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bibliography * The PainScience Bibliography contains plain language summaries of thousands of scientific papers and others sources, like a specialized blog. This page is about a single scientific paper in the bibliography, Siewe 2011.

Injuries and overuse syndromes in powerlifting

Siewe J, Rudat J, Röllinghoff M, Schlegel UJ, Eysel P, Michael JW. Injuries and overuse syndromes in powerlifting. Int J Sports Med. 2011 Sep;32(9):703–11. PubMed #21590644.
Tags: back pain, sports, exercise, movement, spine, counter-intuitive, injury, overuse injury, pain problems, self-treatment, treatment

original abstract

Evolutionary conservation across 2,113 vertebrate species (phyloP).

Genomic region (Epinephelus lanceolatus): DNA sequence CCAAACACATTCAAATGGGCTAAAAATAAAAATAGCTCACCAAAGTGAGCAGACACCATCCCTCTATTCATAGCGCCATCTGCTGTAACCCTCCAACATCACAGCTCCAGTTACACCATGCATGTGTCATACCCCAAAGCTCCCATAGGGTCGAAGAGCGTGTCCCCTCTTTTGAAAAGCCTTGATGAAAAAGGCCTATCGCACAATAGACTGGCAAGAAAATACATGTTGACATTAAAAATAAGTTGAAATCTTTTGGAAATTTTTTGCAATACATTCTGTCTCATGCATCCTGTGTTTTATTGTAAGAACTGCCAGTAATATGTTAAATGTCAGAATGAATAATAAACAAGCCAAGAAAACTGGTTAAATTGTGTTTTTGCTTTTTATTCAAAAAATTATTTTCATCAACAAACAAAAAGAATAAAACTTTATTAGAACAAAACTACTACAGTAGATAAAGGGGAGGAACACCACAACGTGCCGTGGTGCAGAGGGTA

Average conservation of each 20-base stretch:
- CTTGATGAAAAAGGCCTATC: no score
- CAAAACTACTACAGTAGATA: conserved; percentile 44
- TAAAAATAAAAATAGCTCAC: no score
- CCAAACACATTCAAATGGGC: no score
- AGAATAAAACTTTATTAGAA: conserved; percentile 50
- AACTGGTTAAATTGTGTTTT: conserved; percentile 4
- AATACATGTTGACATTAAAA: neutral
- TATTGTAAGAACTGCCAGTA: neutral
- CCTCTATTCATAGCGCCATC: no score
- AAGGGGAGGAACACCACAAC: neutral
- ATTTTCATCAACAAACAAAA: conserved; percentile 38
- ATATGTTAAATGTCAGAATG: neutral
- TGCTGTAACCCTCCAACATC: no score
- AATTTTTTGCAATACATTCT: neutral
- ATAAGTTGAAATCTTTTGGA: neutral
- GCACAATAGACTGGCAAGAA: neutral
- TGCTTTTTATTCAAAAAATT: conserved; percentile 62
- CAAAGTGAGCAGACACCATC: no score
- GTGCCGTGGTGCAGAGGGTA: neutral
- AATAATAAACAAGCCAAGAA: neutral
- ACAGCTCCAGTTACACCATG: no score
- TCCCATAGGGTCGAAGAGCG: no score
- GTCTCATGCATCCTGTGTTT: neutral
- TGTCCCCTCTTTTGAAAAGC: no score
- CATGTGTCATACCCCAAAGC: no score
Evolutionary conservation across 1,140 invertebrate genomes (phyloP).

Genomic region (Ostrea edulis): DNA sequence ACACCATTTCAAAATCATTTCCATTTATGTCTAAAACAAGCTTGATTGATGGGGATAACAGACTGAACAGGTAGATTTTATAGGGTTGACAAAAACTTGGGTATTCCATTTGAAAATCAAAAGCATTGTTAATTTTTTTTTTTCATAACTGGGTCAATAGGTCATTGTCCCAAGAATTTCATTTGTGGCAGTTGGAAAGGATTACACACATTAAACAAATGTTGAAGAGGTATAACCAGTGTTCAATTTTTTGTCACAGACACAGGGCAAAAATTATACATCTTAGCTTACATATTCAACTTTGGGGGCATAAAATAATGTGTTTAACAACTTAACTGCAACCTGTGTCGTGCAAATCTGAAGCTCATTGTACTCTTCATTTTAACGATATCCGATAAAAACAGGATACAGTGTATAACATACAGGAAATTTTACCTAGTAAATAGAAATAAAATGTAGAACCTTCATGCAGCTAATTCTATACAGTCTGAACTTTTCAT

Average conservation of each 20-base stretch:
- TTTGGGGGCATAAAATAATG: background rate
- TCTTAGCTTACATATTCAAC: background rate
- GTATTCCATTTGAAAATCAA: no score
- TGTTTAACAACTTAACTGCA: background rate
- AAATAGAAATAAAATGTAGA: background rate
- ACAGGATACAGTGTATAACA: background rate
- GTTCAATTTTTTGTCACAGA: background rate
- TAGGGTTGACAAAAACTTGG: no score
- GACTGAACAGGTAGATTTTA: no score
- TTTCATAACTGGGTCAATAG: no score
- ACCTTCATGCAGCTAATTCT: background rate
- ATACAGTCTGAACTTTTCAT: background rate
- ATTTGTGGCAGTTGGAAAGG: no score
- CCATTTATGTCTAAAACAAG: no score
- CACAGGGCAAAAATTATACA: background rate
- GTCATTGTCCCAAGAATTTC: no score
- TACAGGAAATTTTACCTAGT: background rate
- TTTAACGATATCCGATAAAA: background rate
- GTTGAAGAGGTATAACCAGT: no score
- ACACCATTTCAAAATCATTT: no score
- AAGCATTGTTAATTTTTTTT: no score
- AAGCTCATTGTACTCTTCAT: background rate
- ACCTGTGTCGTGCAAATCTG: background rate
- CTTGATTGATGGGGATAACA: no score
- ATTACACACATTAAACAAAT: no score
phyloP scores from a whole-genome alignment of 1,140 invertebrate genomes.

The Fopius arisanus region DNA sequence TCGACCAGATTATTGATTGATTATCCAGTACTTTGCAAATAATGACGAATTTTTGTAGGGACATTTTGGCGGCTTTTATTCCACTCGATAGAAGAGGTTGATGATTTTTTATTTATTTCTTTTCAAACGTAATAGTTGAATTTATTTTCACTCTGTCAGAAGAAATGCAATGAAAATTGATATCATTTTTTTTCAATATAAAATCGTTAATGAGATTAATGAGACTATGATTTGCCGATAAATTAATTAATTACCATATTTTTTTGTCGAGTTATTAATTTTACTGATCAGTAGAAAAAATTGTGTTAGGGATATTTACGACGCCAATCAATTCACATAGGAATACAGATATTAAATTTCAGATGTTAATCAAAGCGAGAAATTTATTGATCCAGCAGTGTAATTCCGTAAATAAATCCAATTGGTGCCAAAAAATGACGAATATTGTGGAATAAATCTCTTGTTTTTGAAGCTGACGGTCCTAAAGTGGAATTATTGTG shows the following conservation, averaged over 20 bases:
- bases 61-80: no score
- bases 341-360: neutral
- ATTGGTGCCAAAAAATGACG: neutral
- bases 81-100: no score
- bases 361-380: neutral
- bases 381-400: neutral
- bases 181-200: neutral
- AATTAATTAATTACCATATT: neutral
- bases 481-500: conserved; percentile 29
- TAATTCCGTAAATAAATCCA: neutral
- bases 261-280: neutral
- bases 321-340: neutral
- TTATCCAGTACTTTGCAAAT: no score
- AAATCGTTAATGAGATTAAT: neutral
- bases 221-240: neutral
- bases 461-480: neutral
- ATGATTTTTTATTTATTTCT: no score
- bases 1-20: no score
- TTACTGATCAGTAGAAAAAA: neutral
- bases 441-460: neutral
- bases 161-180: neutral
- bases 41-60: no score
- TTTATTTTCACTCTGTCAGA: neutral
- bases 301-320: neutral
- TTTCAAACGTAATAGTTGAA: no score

Powerlifting is a discipline of competitive weightlifting. To date, no investigations have focused on pain encountered during routine training. The aim of the study was to identify such pain, assign it to particular exercises and assess the data regarding injuries as well as the influence of intrinsic and extrinsic factors. Data of 245 competitive and elite powerlifters was collected by questionnaire. Information regarding current workout routines and retrospective injury data was collected. Study subjects were selected from 97 incorporated powerlifting clubs. A percentage of 43.3% of powerlifters complained of problems during routine workouts. Injury rate was calculated as 0.3 injuries per lifter per year (1 000 h of training=1 injury). There was no evidence that intrinsic or extrinsic factors affected this rate. Most commonly injured body regions were the shoulder, lower back and the knee. The use of weight belts increased the injury rate of the lumbar spine. Rate of injury to the upper extremities was significantly increased based on age>40 years (shoulder/p=0.003, elbow/p=0.003, hand+wrist/p=0.024) and female gender (hand+wrist/p=0.045). The daily workout of a large proportion of powerlifters is affected by disorders which do not require an interruption of training. The injury rate is low compared to other sports.

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